7 Cold Calling Tips to Grow Your Business

Preparing yourself and using the right techniques can turn cold calling into one of your favorite sales approaches. Here are some tips to level up your skills and results.

Be Value Driven

It isn’t easy to take a person you didn’t know and, after one call, get them to open up and engage with you. Advice for all your cold calls—focus on providing upfront value. 

You provide value by showing the prospect that you care about helping them solve their problems! During your call, ask questions that allow the customer to tell you if they see value in your product or service.

This is one way you can qualify your prospect. You can find out right away if your product will be valuable to them or if it won’t. If they need your product, talk to them about how your product could help solve their problem. Answer their questions and present yourself as someone who has a solution. 

Do Your Homework 

Cold calls are much easier when you have some time to get to know your prospect a little more. 

Nowadays, most people have a LinkedIn profile or some other type of social media presence where you can take note of what they’re interested in. A good tip for sales cold calling is not to get into the details of their personal lives but to take note of special interests the person has made public – changes in their company, position, industry events, trends, etc.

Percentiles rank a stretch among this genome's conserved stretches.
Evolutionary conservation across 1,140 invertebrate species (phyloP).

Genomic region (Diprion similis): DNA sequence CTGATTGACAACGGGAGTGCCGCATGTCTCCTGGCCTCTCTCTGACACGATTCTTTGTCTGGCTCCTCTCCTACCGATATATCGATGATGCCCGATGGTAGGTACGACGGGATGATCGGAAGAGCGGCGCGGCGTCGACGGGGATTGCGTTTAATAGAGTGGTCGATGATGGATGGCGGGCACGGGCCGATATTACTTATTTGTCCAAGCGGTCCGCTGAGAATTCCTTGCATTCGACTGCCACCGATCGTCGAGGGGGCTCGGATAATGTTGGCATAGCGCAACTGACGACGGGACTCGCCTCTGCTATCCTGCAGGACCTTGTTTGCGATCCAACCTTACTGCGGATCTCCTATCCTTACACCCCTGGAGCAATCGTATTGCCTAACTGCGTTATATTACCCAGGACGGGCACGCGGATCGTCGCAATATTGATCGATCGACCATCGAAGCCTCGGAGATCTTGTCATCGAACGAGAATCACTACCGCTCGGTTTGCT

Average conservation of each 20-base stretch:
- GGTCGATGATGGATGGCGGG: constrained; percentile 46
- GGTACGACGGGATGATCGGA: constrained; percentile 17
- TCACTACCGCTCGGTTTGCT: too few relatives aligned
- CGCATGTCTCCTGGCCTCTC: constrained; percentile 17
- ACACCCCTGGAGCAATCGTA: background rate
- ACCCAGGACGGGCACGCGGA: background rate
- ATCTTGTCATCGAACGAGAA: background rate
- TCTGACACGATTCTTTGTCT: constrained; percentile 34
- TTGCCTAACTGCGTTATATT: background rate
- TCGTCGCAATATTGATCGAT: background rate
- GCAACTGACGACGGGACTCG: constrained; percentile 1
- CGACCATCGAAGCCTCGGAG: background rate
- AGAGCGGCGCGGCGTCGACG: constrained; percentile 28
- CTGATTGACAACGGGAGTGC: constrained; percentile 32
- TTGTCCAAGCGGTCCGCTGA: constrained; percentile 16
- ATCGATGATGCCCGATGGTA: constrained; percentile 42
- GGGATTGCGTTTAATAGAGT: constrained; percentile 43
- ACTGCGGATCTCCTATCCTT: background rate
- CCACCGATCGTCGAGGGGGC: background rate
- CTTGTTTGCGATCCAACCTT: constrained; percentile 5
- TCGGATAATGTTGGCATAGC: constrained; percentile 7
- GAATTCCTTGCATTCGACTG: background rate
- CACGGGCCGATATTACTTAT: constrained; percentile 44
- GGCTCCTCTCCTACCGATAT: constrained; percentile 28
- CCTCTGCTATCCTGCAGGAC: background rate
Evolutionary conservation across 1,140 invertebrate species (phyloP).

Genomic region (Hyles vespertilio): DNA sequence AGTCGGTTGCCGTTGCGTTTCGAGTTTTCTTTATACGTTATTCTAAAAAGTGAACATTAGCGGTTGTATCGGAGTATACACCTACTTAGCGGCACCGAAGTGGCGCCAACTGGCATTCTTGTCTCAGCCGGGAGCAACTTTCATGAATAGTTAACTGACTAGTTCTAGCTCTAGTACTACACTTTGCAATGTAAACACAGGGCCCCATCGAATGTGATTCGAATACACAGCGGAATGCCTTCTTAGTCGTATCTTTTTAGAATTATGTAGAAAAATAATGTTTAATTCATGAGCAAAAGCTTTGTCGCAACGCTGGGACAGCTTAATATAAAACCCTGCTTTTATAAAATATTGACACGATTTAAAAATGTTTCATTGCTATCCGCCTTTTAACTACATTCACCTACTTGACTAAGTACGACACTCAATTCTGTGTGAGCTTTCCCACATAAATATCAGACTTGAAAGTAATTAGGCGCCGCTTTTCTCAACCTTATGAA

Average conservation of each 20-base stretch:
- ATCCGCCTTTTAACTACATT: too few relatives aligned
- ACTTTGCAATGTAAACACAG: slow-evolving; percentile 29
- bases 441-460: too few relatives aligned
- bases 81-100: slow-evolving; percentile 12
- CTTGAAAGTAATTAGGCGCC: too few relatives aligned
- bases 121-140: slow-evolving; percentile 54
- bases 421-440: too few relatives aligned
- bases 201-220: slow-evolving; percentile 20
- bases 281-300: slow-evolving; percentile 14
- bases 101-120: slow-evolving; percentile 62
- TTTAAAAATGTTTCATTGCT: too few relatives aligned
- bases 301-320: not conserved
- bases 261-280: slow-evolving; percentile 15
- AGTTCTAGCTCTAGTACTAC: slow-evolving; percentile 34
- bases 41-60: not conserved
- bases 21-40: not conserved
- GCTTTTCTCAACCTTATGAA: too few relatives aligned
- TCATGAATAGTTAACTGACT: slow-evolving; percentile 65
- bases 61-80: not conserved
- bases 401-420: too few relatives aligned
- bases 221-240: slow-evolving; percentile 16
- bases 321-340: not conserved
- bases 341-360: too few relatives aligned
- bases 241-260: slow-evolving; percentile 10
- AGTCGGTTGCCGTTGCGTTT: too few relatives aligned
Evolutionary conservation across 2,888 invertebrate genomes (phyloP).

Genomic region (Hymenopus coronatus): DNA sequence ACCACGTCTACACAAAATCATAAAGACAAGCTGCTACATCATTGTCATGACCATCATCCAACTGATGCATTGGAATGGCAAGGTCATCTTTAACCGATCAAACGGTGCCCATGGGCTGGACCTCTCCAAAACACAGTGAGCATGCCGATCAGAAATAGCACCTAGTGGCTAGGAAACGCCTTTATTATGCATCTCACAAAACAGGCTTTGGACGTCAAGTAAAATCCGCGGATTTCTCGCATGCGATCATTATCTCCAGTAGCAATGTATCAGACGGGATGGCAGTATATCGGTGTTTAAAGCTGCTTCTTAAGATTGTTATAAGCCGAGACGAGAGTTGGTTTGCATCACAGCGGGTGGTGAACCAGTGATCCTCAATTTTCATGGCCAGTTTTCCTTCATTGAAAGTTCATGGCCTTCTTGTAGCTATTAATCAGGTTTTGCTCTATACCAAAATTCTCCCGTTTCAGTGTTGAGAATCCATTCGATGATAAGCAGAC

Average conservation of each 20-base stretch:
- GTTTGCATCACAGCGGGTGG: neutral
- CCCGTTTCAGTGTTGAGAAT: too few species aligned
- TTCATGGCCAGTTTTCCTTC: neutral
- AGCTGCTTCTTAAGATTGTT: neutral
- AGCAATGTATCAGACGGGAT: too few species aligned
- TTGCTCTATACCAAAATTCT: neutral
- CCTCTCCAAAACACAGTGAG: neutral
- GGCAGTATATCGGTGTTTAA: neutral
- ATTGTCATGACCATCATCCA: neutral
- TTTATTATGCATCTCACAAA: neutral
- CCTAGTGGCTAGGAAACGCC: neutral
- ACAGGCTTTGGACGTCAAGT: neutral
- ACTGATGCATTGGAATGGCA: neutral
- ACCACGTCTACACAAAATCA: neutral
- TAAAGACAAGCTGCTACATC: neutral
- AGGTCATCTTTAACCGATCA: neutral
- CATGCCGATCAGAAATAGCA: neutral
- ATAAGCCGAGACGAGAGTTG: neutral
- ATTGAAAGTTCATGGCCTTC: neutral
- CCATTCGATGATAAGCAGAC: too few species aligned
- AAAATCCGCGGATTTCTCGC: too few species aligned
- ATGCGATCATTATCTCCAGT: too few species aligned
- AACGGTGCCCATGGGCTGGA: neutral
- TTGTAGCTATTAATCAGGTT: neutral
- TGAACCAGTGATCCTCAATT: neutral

Doing your homework means you take some time to get to know what is valuable to your prospect so that when you connect with them, you can communicate in terms of what’s interesting to them. 

Your prospect will appreciate the time you took to get to know them a little before reaching out. 

The research you do will show your genuine interest in the person you’re talking to. It demonstrates to them that they aren’t just another number you dialed, but that they are a person worthy of getting to know and of whom you might be valuable. 

Be Ready With a Script

Cold calling isn’t just about picking up the phone and starting a casual conversation. It requires strategic planning. A good technique to ensure your call is time-efficient and productive is preparing a script beforehand.

Mind you; this script shouldn’t turn you into a mindless automaton spewing corporate jargon. Instead, it should act as a roadmap guiding you throughout the conversation. It helps you keep track of important points or unique selling propositions that need emphasizing while maintaining natural, flowing connectivity during the dialogue.

Keep it flexible enough to allow for personalized interaction with each customer. Moreover, you don’t need to follow it verbatim—let your intuition guide the dialog. Your potential client wants to hear from a human, not an automated machine, so make sure you sound like one. Word sophistication isn’t required here; sincerity is key.

When crafting your cold-call script, it may benefit you to consider the following core components:

  • Efficient introduction: Clearly state who you are and the purpose of the call.